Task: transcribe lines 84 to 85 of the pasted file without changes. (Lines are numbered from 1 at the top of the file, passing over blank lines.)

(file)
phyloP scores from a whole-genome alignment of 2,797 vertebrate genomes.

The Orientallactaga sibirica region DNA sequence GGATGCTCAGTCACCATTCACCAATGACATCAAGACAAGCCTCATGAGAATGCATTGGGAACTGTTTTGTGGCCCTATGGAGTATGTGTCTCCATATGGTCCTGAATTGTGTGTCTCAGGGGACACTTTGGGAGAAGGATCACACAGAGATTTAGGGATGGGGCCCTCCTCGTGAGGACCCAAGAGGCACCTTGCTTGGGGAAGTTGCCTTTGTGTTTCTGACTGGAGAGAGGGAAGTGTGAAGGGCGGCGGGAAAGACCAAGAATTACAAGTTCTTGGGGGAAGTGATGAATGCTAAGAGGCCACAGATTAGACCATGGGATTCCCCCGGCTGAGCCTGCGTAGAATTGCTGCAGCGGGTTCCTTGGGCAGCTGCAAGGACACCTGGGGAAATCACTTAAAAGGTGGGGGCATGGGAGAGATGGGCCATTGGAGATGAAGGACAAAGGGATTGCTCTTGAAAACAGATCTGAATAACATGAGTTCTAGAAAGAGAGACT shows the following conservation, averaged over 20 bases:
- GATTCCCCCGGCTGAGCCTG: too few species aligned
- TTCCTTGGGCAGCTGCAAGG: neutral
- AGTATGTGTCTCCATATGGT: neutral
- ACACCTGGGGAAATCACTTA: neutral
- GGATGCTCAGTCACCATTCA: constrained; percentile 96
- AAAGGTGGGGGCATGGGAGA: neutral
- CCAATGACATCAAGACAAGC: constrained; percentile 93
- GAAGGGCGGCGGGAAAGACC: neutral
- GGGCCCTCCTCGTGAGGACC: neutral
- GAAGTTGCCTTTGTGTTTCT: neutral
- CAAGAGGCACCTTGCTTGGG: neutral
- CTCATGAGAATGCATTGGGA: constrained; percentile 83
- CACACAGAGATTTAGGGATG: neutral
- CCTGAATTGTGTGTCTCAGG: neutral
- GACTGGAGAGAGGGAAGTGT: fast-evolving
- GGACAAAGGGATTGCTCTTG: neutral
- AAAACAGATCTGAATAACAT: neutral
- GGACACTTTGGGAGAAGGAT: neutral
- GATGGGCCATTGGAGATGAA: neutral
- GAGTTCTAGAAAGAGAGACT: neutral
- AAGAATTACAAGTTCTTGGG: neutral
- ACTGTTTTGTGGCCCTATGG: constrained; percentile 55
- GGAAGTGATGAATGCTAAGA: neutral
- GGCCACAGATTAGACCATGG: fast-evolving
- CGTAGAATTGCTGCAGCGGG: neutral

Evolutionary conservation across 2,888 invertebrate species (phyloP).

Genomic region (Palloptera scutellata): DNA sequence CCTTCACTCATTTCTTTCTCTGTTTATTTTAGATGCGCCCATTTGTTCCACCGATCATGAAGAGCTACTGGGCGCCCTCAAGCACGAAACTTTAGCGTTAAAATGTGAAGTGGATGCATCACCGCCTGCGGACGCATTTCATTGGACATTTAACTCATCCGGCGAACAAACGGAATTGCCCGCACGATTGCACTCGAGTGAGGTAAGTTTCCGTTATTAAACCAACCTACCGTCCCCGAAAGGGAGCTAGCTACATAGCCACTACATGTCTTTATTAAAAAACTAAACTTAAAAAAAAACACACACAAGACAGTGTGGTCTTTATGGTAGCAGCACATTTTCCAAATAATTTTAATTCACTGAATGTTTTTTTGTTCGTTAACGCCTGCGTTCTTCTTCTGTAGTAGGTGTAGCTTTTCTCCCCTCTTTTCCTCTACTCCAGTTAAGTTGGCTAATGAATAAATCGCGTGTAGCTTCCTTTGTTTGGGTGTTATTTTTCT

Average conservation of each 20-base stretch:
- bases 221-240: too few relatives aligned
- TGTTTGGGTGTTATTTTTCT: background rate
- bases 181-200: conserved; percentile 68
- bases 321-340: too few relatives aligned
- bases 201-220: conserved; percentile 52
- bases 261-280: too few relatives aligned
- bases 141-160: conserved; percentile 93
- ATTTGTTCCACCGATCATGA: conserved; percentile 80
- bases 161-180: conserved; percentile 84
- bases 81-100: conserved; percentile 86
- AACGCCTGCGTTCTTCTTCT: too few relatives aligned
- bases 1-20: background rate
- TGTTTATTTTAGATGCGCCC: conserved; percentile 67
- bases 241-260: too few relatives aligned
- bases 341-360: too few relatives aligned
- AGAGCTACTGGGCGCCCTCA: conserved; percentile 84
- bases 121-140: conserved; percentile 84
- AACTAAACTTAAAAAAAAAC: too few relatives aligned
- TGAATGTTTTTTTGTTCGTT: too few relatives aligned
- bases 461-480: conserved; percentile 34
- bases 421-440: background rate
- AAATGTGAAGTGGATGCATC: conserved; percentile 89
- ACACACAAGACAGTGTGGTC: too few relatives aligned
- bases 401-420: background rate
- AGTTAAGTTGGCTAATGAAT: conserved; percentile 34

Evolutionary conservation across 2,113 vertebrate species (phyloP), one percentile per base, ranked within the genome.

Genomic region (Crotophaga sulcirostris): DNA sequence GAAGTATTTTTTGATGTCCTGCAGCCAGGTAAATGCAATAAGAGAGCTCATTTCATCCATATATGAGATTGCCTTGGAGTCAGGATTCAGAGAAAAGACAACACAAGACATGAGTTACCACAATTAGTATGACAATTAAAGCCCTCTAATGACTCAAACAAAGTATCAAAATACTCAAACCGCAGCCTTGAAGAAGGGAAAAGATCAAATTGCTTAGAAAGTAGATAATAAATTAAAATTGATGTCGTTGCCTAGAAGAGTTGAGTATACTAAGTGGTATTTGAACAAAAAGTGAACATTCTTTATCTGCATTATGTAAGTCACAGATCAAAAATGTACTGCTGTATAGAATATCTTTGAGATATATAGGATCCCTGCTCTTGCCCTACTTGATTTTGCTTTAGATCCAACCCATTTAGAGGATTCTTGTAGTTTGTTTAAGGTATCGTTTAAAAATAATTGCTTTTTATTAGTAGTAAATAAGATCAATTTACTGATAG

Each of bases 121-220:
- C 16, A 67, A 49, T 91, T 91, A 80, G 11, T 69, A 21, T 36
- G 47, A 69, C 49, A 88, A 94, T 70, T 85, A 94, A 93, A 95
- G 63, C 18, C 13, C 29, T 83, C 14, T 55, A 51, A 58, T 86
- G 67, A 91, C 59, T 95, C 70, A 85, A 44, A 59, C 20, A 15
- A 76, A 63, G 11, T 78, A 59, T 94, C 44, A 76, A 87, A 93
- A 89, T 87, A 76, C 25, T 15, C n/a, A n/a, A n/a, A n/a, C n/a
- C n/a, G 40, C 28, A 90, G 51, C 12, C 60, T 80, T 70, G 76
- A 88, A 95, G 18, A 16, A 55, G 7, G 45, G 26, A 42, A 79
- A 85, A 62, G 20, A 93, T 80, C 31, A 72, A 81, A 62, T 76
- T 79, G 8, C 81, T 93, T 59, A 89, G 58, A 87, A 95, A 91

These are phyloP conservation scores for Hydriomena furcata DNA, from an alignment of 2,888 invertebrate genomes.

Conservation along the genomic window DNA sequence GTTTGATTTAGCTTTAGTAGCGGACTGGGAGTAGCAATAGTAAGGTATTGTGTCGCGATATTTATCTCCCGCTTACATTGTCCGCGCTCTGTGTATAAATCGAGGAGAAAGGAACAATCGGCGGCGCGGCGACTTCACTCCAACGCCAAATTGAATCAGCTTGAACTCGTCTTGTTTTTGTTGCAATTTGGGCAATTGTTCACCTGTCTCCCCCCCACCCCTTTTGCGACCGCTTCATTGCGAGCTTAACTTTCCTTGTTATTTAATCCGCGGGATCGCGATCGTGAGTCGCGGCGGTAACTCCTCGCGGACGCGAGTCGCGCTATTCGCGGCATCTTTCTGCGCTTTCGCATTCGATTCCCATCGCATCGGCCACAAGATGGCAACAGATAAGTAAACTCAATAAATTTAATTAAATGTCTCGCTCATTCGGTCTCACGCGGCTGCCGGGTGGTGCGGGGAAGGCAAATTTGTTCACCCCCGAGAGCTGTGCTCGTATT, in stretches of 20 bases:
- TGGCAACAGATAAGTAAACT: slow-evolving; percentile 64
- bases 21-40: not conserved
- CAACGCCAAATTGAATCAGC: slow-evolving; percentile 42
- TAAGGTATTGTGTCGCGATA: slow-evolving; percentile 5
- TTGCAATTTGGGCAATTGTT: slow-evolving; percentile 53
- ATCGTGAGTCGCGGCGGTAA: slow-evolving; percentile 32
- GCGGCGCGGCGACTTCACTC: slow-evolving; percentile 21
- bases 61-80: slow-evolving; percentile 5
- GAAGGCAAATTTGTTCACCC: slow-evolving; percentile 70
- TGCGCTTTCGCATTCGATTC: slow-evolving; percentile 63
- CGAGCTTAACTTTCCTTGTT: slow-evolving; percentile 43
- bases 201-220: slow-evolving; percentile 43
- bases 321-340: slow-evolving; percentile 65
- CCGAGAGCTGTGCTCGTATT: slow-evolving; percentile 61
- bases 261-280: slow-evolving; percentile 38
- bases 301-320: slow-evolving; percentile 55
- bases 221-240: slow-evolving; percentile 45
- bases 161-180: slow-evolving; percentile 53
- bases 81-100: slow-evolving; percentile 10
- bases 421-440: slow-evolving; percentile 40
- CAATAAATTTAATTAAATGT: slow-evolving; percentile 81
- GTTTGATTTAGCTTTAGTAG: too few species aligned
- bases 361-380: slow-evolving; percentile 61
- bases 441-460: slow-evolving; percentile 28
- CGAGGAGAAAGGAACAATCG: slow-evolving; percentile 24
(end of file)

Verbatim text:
- CCGAGAGCTGTGCTCGTATT: slow-evolving; percentile 61
- bases 261-280: slow-evolving; percentile 38